Much of the call was devoted to helping identify particular areas of weakness at the company. As has been the case for several quarters, core Flowers products in core Flowers markets have underperformed, Mr. Shiver said.

Nature's Own bread varieties, Flowers Foods
Packaged bread sales declined 0.4% in dollars during the quarter with unit sales weaker still.

The weakness has occurred amid general softness in the bread category. Mr. Shiver said packaged bread sales declined 0.4% in dollars during the quarter with unit sales weaker still. Store brands have felt the greatest brunt of the category pressure, but Mr. Shiver also cited a difficult environment for a Flowers sweet spot — branded traditional loaf bread.

“In the second quarter we experienced acute pricing pressure in the traditional loaf segment where we saw high promotional activity in our core markets,” Mr. Shiver said. “Traditional loaf bread is a product category that is key to our branded retail business.”

Not only has the company’s core category — traditional branded loaf bread — faced challenges, Mr. Shiver identified its core brand as facing particular struggles.

“I would say that our Nature’s Own brand is probably the brand that has been under attack the greatest from marketplace pricing,” he said. “And from — as far as the activity and the adjustments that we have made, they are primarily with our Nature’s Own soft variety brand and making sure that we have competitive price — promotional pricing going forward.”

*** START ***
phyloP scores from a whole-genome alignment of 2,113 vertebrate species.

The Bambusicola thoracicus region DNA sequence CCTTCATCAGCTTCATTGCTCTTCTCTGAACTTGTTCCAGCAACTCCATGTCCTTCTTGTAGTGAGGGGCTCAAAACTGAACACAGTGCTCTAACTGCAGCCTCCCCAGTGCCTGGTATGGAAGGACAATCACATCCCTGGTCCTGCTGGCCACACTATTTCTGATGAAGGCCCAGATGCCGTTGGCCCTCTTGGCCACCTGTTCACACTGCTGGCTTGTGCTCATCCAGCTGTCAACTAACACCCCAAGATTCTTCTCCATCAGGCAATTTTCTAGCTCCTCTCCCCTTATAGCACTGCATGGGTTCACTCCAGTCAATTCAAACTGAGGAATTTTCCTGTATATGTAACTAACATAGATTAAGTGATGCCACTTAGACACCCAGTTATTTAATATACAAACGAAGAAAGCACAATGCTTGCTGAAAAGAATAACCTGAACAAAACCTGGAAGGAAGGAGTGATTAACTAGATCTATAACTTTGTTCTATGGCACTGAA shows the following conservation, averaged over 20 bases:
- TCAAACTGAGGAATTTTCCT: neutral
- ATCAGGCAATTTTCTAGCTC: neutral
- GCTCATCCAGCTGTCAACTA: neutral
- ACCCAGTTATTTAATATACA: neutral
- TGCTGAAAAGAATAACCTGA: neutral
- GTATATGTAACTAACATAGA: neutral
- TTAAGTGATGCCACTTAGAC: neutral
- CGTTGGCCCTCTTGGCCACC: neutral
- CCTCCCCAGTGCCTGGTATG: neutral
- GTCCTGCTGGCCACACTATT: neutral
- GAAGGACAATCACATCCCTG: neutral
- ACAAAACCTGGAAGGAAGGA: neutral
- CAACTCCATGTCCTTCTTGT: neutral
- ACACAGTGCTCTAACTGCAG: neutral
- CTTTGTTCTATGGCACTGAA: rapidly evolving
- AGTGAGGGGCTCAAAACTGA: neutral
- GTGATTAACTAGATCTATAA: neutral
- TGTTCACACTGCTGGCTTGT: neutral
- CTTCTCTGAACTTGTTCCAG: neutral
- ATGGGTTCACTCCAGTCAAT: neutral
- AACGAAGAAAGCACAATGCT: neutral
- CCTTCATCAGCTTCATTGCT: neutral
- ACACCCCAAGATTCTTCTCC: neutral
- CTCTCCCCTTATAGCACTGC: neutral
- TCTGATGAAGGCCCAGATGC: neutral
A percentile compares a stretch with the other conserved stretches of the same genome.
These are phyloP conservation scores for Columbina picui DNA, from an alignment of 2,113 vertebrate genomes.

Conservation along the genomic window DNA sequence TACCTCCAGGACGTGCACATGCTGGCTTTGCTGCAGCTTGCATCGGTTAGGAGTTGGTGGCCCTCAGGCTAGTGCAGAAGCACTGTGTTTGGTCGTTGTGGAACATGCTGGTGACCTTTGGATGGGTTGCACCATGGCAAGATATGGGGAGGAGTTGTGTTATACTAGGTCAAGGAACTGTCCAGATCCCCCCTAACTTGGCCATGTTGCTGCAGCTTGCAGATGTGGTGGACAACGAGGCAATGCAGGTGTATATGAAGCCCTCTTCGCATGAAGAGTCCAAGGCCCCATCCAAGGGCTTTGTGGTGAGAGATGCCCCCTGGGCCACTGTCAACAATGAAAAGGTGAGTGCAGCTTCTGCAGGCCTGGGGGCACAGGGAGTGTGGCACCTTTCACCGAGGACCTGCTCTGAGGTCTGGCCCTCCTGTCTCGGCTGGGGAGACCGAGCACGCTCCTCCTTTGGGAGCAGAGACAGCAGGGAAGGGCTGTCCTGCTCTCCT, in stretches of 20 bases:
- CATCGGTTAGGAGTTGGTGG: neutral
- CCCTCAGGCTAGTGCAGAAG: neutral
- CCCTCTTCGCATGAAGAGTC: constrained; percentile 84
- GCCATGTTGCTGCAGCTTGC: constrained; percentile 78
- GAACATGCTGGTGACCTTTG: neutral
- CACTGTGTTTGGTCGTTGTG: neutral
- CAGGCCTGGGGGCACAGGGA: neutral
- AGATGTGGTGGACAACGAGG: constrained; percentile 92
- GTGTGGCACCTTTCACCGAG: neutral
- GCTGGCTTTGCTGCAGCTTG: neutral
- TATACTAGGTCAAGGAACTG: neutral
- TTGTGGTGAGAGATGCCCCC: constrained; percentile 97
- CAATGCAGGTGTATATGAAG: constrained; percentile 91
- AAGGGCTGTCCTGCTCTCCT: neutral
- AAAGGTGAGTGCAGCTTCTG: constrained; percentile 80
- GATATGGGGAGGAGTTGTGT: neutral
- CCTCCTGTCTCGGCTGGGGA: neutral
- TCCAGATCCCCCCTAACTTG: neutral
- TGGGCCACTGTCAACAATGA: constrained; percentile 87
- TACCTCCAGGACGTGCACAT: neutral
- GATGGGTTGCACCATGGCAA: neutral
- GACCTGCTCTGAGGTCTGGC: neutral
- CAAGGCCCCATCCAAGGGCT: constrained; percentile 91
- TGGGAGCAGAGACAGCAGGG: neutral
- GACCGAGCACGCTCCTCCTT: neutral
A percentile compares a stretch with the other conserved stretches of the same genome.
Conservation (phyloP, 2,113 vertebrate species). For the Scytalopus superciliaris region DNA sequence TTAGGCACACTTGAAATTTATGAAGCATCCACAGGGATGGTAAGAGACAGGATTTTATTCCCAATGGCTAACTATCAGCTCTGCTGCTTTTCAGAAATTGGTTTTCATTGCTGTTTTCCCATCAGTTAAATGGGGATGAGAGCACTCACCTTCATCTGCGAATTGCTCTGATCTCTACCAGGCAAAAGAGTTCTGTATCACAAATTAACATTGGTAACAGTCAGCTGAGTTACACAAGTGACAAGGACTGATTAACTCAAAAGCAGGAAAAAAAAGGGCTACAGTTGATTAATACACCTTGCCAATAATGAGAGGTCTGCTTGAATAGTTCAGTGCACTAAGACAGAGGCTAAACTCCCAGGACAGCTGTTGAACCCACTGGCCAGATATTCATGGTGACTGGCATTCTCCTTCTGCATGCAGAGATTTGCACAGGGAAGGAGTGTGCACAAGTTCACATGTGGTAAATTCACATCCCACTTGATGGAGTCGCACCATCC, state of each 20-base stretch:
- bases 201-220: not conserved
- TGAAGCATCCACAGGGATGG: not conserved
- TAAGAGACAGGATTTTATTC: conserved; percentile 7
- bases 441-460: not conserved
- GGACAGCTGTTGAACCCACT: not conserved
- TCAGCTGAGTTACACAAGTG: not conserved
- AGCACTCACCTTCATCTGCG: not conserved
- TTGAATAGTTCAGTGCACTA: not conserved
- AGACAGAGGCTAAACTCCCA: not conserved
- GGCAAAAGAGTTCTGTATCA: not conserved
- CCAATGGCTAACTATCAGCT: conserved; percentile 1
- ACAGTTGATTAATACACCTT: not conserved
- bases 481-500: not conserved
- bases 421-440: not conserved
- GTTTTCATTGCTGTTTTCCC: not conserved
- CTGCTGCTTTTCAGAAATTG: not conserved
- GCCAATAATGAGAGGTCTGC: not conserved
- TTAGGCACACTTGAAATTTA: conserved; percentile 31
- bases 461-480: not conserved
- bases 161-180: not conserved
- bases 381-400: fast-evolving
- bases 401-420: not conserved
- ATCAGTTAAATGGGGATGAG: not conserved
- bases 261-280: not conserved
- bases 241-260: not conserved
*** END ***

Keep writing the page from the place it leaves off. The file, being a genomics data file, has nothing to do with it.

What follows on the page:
The challenges facing the business are not cause for undue alarm or an overreaction by management, Mr. Shiver said.

Nature's Own products, Flowers Foods
Flowers' Nature’s Own brand has been pressured from marketplace pricing.

“For those on the call who have followed Flowers for a long time, you will remember that we have experience navigating periods of heightened promotion activity,” he said. “As we have successfully done in the past, we are already taking action to protect our position in the marketplace.”

Pressed by an analyst on what will be needed to make sure Nature’s Own does better, Mr. Shiver said, “I don’t think we need to overreact on the pricing environment. I mean, this category has always been very active from a pricing standpoint, and we know exactly how to deal with that.”

Mr. Shiver highlighted numerous positives recorded in the second quarter. For example, the period was the first in which the company began delivering freshly baked Dave’s Killer Bread within the company’s direct-store delivery network. He said the move “dramatically increased distribution of the best-selling organic bread brand in the country.”

Dave's Killer Bread varieties, Flowers Foods
Weekly sales of Dave's Killer Bread were up 24% in the second quarter from the previous quarter.

Weekly sales of D.K.B. were up 24% in the second quarter from the first quarter, Mr. Shiver said.